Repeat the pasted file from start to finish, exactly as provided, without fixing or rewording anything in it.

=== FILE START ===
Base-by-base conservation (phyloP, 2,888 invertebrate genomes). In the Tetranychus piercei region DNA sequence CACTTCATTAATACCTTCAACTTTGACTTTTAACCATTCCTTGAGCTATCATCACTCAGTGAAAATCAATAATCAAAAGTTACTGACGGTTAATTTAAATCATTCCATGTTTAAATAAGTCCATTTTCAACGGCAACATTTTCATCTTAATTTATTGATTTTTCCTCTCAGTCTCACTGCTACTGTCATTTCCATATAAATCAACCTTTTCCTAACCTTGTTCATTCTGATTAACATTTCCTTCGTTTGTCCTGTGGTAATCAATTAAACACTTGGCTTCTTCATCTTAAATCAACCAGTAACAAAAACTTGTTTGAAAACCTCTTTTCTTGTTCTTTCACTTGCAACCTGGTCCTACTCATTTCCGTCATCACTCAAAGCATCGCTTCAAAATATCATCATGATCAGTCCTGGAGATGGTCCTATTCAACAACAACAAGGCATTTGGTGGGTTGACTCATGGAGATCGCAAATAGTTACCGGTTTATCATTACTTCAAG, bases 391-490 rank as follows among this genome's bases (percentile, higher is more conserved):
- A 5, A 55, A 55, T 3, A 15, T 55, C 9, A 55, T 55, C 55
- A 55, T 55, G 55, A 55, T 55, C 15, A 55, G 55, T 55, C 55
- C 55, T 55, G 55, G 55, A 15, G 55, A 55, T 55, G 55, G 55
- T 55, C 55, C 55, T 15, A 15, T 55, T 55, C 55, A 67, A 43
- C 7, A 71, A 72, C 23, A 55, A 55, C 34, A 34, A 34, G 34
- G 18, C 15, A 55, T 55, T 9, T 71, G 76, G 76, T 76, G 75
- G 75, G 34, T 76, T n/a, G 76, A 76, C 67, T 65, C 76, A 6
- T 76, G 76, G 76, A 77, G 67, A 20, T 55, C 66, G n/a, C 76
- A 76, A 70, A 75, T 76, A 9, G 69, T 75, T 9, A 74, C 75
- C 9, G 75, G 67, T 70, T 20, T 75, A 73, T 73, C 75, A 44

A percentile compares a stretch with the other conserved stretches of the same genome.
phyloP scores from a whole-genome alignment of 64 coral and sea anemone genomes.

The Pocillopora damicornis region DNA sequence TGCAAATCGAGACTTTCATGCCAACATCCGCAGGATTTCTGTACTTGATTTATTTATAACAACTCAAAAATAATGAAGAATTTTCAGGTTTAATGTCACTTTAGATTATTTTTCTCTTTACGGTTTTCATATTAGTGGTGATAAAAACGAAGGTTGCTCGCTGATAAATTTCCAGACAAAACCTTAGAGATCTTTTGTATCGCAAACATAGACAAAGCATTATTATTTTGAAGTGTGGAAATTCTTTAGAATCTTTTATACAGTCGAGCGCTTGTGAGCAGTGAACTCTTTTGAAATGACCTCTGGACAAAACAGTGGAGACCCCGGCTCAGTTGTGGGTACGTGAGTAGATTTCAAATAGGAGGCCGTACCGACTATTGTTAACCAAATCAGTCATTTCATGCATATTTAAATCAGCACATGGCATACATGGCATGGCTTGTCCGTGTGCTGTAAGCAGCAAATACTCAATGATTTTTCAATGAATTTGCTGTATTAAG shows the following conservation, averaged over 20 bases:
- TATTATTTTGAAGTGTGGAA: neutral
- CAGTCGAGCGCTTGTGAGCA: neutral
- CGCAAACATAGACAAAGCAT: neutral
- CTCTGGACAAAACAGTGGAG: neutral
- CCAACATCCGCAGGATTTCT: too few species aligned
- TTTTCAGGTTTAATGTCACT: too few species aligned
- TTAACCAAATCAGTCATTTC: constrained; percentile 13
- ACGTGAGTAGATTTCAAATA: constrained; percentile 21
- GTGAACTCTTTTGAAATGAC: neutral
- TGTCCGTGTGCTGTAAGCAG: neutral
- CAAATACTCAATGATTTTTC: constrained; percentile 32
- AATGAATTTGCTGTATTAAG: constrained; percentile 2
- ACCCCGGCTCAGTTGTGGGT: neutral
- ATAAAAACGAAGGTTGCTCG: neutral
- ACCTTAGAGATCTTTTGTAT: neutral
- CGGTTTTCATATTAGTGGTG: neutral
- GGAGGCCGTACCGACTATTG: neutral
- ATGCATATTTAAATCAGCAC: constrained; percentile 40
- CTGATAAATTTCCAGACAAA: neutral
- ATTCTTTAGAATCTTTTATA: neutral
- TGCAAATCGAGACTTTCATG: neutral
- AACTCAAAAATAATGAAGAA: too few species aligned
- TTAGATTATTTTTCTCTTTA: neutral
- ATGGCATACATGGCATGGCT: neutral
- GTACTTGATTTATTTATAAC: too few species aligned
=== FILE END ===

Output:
Base-by-base conservation (phyloP, 2,888 invertebrate genomes). In the Tetranychus piercei region DNA sequence CACTTCATTAATACCTTCAACTTTGACTTTTAACCATTCCTTGAGCTATCATCACTCAGTGAAAATCAATAATCAAAAGTTACTGACGGTTAATTTAAATCATTCCATGTTTAAATAAGTCCATTTTCAACGGCAACATTTTCATCTTAATTTATTGATTTTTCCTCTCAGTCTCACTGCTACTGTCATTTCCATATAAATCAACCTTTTCCTAACCTTGTTCATTCTGATTAACATTTCCTTCGTTTGTCCTGTGGTAATCAATTAAACACTTGGCTTCTTCATCTTAAATCAACCAGTAACAAAAACTTGTTTGAAAACCTCTTTTCTTGTTCTTTCACTTGCAACCTGGTCCTACTCATTTCCGTCATCACTCAAAGCATCGCTTCAAAATATCATCATGATCAGTCCTGGAGATGGTCCTATTCAACAACAACAAGGCATTTGGTGGGTTGACTCATGGAGATCGCAAATAGTTACCGGTTTATCATTACTTCAAG, bases 391-490 rank as follows among this genome's bases (percentile, higher is more conserved):
- A 5, A 55, A 55, T 3, A 15, T 55, C 9, A 55, T 55, C 55
- A 55, T 55, G 55, A 55, T 55, C 15, A 55, G 55, T 55, C 55
- C 55, T 55, G 55, G 55, A 15, G 55, A 55, T 55, G 55, G 55
- T 55, C 55, C 55, T 15, A 15, T 55, T 55, C 55, A 67, A 43
- C 7, A 71, A 72, C 23, A 55, A 55, C 34, A 34, A 34, G 34
- G 18, C 15, A 55, T 55, T 9, T 71, G 76, G 76, T 76, G 75
- G 75, G 34, T 76, T n/a, G 76, A 76, C 67, T 65, C 76, A 6
- T 76, G 76, G 76, A 77, G 67, A 20, T 55, C 66, G n/a, C 76
- A 76, A 70, A 75, T 76, A 9, G 69, T 75, T 9, A 74, C 75
- C 9, G 75, G 67, T 70, T 20, T 75, A 73, T 73, C 75, A 44

A percentile compares a stretch with the other conserved stretches of the same genome.
phyloP scores from a whole-genome alignment of 64 coral and sea anemone genomes.

The Pocillopora damicornis region DNA sequence TGCAAATCGAGACTTTCATGCCAACATCCGCAGGATTTCTGTACTTGATTTATTTATAACAACTCAAAAATAATGAAGAATTTTCAGGTTTAATGTCACTTTAGATTATTTTTCTCTTTACGGTTTTCATATTAGTGGTGATAAAAACGAAGGTTGCTCGCTGATAAATTTCCAGACAAAACCTTAGAGATCTTTTGTATCGCAAACATAGACAAAGCATTATTATTTTGAAGTGTGGAAATTCTTTAGAATCTTTTATACAGTCGAGCGCTTGTGAGCAGTGAACTCTTTTGAAATGACCTCTGGACAAAACAGTGGAGACCCCGGCTCAGTTGTGGGTACGTGAGTAGATTTCAAATAGGAGGCCGTACCGACTATTGTTAACCAAATCAGTCATTTCATGCATATTTAAATCAGCACATGGCATACATGGCATGGCTTGTCCGTGTGCTGTAAGCAGCAAATACTCAATGATTTTTCAATGAATTTGCTGTATTAAG shows the following conservation, averaged over 20 bases:
- TATTATTTTGAAGTGTGGAA: neutral
- CAGTCGAGCGCTTGTGAGCA: neutral
- CGCAAACATAGACAAAGCAT: neutral
- CTCTGGACAAAACAGTGGAG: neutral
- CCAACATCCGCAGGATTTCT: too few species aligned
- TTTTCAGGTTTAATGTCACT: too few species aligned
- TTAACCAAATCAGTCATTTC: constrained; percentile 13
- ACGTGAGTAGATTTCAAATA: constrained; percentile 21
- GTGAACTCTTTTGAAATGAC: neutral
- TGTCCGTGTGCTGTAAGCAG: neutral
- CAAATACTCAATGATTTTTC: constrained; percentile 32
- AATGAATTTGCTGTATTAAG: constrained; percentile 2
- ACCCCGGCTCAGTTGTGGGT: neutral
- ATAAAAACGAAGGTTGCTCG: neutral
- ACCTTAGAGATCTTTTGTAT: neutral
- CGGTTTTCATATTAGTGGTG: neutral
- GGAGGCCGTACCGACTATTG: neutral
- ATGCATATTTAAATCAGCAC: constrained; percentile 40
- CTGATAAATTTCCAGACAAA: neutral
- ATTCTTTAGAATCTTTTATA: neutral
- TGCAAATCGAGACTTTCATG: neutral
- AACTCAAAAATAATGAAGAA: too few species aligned
- TTAGATTATTTTTCTCTTTA: neutral
- ATGGCATACATGGCATGGCT: neutral
- GTACTTGATTTATTTATAAC: too few species aligned